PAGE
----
Whose head should roll? Citizens chime in on hostage crisis


Posted at Sep 01 2010 09:41 PM | Updated as of Sep 02 2010 05:42 AM

MANILA, Philippines - What lessons have Filipinos learned from the recent August 23 hostage-taking incident in Rizal Park in Manila?

This question and many others were among those discussed during a special edition of ANC's "Strictly Politics: Vox Populi" on Tuesday.

Ten people, namely Doctor Yves Aquino, ROCK Ed’s Gang Badoy, former congressman Ruffy Biazon, cultural activist Carlos Celdran, lawyer Trixie Cruz-Angeles, security consultant Ace Esmeralda, journalist-blogger Inday Espina-Varona, educator Lex Ledesma, social media consultant Carlo Ople, and Anvil honorary member George Siy fearlessly voiced out the nation’s uproar in one of its trying moments.

All 10 guests decried the lack of crisis management during the hostage-taking incident last week.

Esmeralda, a security and asset protection professional, said the worst time to have a crisis in the Philippines is the first 60 days of a new administration because the nation is "still changing its leaders and crisis managers."
Biazon said no crisis management plan was activated during the Manila hostage crisis despite previous instances of hostage-taking in the country. He cited the kidnapping of 3 Red Cross workers in Jolo, Sulu last year, which also involved foreigners. 

Celdran, meanwhile, blasted the "culture of mediocrity" in society, which exacerbated the hostage crisis. He noted that the hostage situation could have been better handled if the police underwent continuous and systematic training while government leaders prepare for different kinds of crises.

"Everything about this is mediocre and un-world class, from the police, sorry, from the media to even the grammar of everybody who was talking...Everything was to such a level that we have accepted mediocrity in our society, and we have to stop accepting mediocrity," he said.

He added: "We should start demanding and strive for excellence."

Heads must roll

The group said heads must roll if only to show that someone should be held accountable for the tragedy. After all, they said, many government officials would be claiming credit if the hostage situation had been resolved peacefully.

Three of the guests said Manila Mayor Alfredo Lim should be sanctioned for failing to manage the hostage crisis effectively.

Two picked Foreign Affairs Secretary Alberto Romulo for not showing up during the hostage crisis.

Three other people -- Manila Police District chief Rodolfo Magtibay, Philippine National Police chief Jesus Verzosa and  SWAT commander Santiago Pascual -- got one vote each.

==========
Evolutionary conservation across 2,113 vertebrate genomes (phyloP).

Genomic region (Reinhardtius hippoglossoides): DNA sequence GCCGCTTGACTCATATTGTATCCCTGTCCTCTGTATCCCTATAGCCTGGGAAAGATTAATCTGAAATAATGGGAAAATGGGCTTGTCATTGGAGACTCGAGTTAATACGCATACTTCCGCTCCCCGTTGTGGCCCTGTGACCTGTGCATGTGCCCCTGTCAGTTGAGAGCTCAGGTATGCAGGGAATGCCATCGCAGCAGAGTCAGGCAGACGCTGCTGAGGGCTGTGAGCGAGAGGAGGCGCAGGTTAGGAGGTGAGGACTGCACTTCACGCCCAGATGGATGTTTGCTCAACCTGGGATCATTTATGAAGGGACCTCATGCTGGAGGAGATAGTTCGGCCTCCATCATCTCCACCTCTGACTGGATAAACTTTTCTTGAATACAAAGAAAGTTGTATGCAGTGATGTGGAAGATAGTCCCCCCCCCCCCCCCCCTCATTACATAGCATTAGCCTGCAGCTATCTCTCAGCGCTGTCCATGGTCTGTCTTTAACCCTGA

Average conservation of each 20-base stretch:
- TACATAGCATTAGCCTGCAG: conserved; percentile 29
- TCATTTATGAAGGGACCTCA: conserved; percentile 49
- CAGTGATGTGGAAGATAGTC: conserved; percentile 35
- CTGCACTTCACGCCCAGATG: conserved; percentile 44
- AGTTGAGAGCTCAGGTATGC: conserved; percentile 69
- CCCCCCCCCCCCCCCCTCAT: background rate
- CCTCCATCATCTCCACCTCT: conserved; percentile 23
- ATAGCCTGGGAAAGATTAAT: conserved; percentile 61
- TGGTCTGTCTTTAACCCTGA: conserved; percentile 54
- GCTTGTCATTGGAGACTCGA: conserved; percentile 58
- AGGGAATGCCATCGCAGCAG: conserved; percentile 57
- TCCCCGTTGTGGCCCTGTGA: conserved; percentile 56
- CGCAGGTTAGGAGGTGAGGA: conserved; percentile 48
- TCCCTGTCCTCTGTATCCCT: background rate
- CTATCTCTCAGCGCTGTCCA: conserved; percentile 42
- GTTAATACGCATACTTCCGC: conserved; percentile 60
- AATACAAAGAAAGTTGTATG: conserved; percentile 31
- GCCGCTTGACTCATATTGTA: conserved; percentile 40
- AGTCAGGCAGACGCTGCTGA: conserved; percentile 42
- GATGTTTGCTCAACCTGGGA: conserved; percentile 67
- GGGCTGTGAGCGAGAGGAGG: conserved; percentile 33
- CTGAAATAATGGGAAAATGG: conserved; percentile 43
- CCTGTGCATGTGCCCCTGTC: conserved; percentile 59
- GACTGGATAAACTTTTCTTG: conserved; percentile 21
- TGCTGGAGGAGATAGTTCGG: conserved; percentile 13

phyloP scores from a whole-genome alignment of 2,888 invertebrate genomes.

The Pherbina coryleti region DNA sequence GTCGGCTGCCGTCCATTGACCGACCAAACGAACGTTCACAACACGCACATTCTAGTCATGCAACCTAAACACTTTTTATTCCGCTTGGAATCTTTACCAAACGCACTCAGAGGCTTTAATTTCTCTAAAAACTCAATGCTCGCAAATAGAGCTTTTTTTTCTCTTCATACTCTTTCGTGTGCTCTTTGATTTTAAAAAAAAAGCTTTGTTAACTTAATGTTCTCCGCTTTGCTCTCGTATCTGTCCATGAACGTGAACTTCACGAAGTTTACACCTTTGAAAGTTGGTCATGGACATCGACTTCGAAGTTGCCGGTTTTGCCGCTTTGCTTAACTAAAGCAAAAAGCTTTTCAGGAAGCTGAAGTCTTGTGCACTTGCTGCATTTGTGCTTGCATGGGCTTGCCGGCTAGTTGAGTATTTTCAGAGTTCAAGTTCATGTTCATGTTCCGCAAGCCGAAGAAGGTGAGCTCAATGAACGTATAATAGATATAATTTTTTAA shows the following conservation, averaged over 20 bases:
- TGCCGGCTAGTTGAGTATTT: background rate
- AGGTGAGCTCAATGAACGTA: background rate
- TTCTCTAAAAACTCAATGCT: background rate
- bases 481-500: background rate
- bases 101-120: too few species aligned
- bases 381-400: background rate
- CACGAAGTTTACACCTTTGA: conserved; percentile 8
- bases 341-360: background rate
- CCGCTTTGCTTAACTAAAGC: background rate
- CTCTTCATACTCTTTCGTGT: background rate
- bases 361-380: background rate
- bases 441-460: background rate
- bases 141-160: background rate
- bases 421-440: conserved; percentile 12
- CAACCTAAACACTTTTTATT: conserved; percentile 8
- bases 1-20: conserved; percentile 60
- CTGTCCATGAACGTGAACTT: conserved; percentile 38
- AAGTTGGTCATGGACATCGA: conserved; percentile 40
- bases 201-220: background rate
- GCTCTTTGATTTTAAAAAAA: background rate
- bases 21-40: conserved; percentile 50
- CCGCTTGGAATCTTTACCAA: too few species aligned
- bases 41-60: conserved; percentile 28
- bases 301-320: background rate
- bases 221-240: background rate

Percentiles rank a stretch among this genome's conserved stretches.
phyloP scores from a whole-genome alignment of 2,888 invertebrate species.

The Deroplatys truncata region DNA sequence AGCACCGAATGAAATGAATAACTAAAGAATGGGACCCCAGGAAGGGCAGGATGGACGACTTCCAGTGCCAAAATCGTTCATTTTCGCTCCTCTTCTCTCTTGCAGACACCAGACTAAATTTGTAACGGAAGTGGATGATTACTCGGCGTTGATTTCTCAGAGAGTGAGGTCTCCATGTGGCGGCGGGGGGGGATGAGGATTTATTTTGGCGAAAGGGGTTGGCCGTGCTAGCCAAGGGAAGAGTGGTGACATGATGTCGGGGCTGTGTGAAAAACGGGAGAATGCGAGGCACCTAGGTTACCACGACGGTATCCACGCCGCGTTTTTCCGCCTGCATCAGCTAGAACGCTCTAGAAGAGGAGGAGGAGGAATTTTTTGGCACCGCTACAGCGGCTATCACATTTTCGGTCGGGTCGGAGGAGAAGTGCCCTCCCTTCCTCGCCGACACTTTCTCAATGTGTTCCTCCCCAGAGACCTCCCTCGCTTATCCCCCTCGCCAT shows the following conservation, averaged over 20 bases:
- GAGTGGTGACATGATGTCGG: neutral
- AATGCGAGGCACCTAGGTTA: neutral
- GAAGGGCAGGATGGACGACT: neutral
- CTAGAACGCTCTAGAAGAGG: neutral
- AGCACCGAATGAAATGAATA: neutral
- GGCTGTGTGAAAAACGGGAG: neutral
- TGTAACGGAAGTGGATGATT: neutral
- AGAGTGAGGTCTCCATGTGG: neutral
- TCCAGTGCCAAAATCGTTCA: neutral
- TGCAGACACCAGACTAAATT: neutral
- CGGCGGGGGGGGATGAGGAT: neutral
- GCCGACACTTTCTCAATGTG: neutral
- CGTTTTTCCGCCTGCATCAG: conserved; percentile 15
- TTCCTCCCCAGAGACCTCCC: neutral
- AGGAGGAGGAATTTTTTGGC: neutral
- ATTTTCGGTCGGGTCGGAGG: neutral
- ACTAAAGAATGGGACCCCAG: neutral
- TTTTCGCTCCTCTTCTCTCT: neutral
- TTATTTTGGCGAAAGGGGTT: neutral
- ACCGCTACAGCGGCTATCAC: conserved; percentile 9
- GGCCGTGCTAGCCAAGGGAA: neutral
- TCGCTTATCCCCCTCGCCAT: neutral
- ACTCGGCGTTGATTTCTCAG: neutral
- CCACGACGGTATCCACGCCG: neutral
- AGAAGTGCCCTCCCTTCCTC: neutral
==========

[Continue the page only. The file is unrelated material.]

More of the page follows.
Ople said the nation must learn to be humble, accept the tragedy and move on.

"What we have to do is we have to forgive ourselves as a country. Everyone feels this burden on their shoulders and the first thing we should do to move forward is to forgive ourselves," he said.

Businessman Siy, however, said the country's leaders must ensure that there will be no repeat of the bloody hostage crisis.

"There needs to be a curriculum for people who are going to manage in government...because this incident is going to happen again in different levels and it's going to happen again in different forms and it can be anticipated," he said.

55% say GMA better in crisis management

Meanwhile, in an online poll that accompanied the live streaming and live chat of the ABS-CBN flagship newscast TV Patrol on Wednesday, there were slightly more citizens who thought the previous administration did a better job at handling crisis situations.

A total of 55% chose the “Oo, mas magaling” response to the question, “Mas magaling bang mag-handle ng krisis ang gobyerno ni dating Pangulong (Gloria) Arroyo?” The rest of the votes went to the other choice saying the opposite.

But the perception of some 400 live chat participants Wednesday night vacillated, and the responses swayed either way several times during the poll, with each response tying at 50% at least twice.

Several of those who said the former administration was better attributed this to the long stay in office of the former President, who served a total of 9 years. They said Arroyo had more time in her hands to learn about handling crises.

On the other hand, those who criticized the former administration said Arroyo was only good at covering up unresolved corruption allegations against her government.